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In the 15th century, during the age of gunpowder when the cannon came to dominate the battlefield, a new style of fortification evolved in Europe. Roughly resembling the shape of a star, these fortifications had many triangular bastions, specifically designed to cover each other, and a wide ditch. In order to counteract the cannon balls, defensive walls were made lower and thicker and were protected by gently sloping banks of earth called glacis in front of ditches so that the walls were almost totally hidden from horizontal artillery fire. The new fortification became so popular that the design was swiftly adopted by other nations as far as India and Japan.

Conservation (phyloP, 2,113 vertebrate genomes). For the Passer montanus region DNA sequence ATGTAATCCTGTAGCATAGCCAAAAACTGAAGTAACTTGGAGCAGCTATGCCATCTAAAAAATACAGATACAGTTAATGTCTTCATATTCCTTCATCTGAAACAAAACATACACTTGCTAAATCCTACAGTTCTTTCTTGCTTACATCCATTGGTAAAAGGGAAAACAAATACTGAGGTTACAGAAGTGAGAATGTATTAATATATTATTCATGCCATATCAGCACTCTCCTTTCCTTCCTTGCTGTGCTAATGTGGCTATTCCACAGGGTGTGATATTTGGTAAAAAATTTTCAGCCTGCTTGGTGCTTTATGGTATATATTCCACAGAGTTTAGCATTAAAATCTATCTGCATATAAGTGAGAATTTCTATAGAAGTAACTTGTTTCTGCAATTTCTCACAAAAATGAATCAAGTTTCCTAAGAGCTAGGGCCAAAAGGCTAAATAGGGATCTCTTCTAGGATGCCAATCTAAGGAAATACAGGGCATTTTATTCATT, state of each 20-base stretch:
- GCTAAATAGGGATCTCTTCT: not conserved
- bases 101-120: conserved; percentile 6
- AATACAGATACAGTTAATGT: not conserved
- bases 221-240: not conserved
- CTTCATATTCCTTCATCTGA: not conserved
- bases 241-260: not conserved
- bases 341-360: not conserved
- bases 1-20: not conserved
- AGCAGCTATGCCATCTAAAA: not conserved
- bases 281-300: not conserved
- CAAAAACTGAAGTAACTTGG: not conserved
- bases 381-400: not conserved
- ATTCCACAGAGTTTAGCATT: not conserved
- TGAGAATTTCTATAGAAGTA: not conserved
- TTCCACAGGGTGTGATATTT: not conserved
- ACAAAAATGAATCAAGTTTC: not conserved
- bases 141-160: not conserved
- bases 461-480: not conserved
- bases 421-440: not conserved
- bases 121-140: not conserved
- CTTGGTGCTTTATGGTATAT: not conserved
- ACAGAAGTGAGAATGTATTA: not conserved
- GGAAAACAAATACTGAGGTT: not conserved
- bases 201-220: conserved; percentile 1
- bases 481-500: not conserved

Fort Bourtange is such a star fort located in the village of Bourtange, Groningen, Netherlands. It was built in 1593 under the orders of William the I of Orange, to control the only road between Germany and the city of Groningen, which was controlled by the Spaniards during the time of the Eighty Years' War.

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